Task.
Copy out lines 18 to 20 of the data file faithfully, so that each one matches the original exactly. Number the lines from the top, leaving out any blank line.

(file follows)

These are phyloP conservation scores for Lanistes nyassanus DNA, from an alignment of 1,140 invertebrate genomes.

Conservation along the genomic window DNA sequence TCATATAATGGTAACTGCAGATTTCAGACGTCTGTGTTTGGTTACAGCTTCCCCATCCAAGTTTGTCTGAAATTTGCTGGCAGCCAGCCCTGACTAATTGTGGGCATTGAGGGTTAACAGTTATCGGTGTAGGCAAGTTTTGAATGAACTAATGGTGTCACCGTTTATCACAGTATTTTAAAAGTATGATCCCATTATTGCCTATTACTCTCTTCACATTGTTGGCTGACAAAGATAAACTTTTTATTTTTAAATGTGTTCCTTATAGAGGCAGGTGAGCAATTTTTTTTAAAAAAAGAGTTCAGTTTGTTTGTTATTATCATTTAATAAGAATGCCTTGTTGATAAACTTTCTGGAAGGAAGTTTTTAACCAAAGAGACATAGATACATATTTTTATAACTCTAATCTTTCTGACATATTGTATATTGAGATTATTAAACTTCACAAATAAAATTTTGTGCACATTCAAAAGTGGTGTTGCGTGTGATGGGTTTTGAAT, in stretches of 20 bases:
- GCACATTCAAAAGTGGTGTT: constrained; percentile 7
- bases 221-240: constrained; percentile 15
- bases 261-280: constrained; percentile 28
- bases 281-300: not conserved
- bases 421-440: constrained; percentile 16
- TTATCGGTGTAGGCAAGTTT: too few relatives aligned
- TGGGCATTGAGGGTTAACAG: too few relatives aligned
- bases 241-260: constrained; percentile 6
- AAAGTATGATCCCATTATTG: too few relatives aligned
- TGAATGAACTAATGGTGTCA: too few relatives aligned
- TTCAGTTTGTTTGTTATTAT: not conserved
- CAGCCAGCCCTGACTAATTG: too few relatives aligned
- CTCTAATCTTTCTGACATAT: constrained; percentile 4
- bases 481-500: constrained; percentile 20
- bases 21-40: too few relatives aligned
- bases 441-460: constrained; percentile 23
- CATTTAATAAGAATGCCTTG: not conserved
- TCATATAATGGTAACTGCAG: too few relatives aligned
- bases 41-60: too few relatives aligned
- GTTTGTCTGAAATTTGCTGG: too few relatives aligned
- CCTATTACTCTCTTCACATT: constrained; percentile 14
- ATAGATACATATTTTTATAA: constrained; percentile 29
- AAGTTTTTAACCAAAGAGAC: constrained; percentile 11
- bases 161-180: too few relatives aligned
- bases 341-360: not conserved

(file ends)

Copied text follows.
- bases 441-460: constrained; percentile 23
- CATTTAATAAGAATGCCTTG: not conserved
- TCATATAATGGTAACTGCAG: too few relatives aligned